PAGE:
2-Pack: Allstar Handy Sheetz Silicone Baking Trays
Cook flavors without mixing them together. Mix and match to make an entire meal on one sheet pan and separate foods by cooking time. When one dish is ready, remove it so each food item is cooked perfectly.
Organize and control the cooking of all meal ingredients. Strong enough to withstand oven temperatures of up to 450˚F. Microwave safe so you can easily heat up leftovers!
EASY TO CLEAN
The flexible silicone is food-grade, pro-quality and non-stick. It resists stains and odors, rinses clean in seconds, and is even dishwasher safe. Stays looking clean & new and is designed to be long-lasting.
Non-stick surface means that you can make healthier meals by cooking without oil or butter. Makes dishes like oven-fresh salmon, red potatoes, rice, a veggie mix, and much more! Delivers perfect even heat distribution for better-tasting results.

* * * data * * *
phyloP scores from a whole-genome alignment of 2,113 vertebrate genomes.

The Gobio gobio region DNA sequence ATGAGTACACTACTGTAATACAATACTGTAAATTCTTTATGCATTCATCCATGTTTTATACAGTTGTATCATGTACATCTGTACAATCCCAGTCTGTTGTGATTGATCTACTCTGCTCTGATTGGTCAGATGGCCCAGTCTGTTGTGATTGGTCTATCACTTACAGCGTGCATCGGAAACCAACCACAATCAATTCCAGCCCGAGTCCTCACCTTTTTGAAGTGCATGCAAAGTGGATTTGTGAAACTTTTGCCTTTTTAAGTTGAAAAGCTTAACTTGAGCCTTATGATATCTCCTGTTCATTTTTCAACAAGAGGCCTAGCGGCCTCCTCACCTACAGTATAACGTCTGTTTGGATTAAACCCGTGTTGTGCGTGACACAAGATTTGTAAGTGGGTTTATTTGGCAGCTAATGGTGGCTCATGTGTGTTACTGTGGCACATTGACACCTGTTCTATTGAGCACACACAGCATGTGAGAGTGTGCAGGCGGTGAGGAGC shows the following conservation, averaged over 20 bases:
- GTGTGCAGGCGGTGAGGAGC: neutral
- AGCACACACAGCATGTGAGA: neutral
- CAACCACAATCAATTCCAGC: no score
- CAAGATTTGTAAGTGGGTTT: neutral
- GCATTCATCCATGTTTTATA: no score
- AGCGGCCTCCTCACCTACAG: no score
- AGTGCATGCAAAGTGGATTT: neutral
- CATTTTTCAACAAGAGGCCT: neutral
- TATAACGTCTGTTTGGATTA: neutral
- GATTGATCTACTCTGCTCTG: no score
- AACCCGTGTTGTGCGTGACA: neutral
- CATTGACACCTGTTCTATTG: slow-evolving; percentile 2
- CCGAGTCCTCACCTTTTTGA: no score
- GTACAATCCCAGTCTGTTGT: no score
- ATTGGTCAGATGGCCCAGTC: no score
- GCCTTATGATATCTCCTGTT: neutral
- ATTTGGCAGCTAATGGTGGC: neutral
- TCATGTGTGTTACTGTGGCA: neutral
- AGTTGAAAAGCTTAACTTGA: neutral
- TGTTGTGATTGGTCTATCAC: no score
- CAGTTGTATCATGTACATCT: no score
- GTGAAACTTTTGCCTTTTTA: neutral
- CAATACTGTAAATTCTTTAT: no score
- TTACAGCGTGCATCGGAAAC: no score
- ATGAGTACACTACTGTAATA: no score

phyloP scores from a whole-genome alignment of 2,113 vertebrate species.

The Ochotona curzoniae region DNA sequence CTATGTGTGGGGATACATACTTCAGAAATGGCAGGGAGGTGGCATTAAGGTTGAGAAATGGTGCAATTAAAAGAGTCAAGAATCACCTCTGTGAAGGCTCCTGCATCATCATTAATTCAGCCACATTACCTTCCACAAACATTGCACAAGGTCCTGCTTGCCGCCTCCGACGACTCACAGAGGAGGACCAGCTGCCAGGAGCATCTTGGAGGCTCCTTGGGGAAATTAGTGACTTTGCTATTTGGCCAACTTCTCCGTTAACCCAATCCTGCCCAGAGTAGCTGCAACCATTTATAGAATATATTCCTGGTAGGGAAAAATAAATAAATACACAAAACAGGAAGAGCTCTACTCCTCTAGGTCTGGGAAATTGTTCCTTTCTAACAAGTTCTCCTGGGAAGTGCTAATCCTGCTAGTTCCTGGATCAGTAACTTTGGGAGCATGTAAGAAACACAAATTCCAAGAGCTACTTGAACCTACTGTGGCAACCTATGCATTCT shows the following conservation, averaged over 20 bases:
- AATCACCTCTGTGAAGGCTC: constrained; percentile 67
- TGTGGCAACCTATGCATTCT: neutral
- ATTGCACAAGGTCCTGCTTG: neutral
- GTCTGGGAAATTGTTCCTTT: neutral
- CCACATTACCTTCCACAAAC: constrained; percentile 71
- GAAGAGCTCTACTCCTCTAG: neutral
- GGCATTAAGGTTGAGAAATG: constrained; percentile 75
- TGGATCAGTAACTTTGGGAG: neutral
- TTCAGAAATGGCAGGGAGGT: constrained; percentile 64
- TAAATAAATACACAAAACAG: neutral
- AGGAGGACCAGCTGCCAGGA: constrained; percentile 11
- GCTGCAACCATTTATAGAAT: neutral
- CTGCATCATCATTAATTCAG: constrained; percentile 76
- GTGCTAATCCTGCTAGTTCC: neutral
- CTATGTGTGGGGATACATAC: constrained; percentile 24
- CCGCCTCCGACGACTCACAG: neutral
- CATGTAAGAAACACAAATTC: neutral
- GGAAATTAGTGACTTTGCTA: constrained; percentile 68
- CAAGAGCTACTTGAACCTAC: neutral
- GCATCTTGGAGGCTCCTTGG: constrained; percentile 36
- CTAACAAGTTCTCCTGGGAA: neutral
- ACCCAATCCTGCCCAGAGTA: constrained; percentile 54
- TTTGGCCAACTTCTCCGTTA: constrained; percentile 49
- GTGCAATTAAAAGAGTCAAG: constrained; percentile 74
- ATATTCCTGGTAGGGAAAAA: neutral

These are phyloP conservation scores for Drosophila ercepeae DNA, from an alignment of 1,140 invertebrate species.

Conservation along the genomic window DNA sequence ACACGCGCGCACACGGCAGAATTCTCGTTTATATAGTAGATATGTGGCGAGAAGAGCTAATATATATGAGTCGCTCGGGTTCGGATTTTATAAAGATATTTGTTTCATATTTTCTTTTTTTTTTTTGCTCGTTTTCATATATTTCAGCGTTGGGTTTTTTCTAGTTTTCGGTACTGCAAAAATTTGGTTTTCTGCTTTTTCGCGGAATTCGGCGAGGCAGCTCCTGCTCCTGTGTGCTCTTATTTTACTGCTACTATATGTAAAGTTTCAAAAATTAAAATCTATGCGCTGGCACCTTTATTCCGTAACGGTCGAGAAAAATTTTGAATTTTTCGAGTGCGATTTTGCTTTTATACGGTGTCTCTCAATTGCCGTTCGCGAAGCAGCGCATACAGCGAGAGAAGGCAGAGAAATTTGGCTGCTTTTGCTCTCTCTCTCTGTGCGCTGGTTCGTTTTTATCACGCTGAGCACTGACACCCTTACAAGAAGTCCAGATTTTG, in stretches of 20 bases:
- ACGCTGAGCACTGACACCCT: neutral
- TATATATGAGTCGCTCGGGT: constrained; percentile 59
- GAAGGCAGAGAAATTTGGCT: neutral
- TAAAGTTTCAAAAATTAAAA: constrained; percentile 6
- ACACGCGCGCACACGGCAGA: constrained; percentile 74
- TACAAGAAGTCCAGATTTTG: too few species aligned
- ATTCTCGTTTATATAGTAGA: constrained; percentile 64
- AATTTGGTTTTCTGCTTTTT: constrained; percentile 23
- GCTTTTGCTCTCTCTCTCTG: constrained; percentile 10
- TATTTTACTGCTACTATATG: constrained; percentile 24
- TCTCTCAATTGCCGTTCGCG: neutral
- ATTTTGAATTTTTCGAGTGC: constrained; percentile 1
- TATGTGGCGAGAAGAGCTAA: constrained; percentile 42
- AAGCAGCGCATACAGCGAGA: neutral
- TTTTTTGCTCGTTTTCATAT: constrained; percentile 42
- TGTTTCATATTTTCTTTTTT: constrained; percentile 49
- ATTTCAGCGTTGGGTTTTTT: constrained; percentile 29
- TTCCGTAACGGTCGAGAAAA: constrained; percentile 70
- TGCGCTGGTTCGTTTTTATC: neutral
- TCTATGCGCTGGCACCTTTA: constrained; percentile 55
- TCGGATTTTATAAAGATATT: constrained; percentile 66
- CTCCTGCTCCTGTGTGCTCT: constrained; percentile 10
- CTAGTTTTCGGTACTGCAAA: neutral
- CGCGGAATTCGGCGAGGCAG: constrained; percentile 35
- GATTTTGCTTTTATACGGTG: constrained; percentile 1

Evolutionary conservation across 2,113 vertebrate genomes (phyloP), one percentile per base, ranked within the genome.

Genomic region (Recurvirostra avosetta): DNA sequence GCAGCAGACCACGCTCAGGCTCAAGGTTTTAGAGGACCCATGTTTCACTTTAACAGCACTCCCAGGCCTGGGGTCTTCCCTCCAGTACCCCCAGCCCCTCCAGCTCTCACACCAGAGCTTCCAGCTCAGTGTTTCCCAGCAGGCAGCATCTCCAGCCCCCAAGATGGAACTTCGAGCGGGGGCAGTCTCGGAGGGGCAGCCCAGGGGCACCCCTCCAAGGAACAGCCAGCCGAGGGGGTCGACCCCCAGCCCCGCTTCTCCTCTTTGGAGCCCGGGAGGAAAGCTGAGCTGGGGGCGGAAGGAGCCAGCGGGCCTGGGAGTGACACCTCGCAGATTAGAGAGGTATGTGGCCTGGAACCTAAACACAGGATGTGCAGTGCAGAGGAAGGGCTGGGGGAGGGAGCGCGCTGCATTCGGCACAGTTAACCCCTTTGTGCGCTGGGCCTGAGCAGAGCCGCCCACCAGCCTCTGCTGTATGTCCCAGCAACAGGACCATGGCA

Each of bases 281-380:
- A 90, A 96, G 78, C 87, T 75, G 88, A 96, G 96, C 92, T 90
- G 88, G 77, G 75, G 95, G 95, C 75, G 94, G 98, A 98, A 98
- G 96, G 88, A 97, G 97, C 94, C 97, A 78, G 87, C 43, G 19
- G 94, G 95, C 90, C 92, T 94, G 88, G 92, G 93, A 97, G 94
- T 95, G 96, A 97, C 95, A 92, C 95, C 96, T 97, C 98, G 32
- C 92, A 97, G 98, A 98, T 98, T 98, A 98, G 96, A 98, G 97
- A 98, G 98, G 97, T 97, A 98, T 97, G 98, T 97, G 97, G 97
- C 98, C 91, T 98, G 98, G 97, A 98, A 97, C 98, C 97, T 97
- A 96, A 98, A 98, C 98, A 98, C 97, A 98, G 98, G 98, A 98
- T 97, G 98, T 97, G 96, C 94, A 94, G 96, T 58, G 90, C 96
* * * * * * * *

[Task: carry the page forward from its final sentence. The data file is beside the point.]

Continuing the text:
Easy to store since Handy Sheetz stack inside each other for optimal space-saving storage.
Small trays measure 4.5in x 4.5in x 1.05in
Large trays measure 9in x 4.5in x 1.05in (Sheet Pan NOT Included)
@mike808 That assumes you’re able to precisely predict the time required for each, and will rigorously adhere to the schedule for putting them in. The other approach is an “inspect and act as required” plan, which is easier to orchestrate.
@mike808 A c t u a l l y,
though your way makes more sense than in the video, I think you need to put them in at different times AND take them out at different times, assuming you’d like them all to be at about the same temperature when you eat them. The vegetables will cool off a lot faster than the chicken and the potatoes.
[Not saying I’m good at any of this…]
@werehatrack But your argument against applies equally well to taking them out at different times, you’d have to predict precisely and execute precisely.
And apparently, even fast food places haven’t gotten the program down right yet either. If I order two or more things, they are never the same temperature when presented to me (unless ALL are cold, which happens a little too often).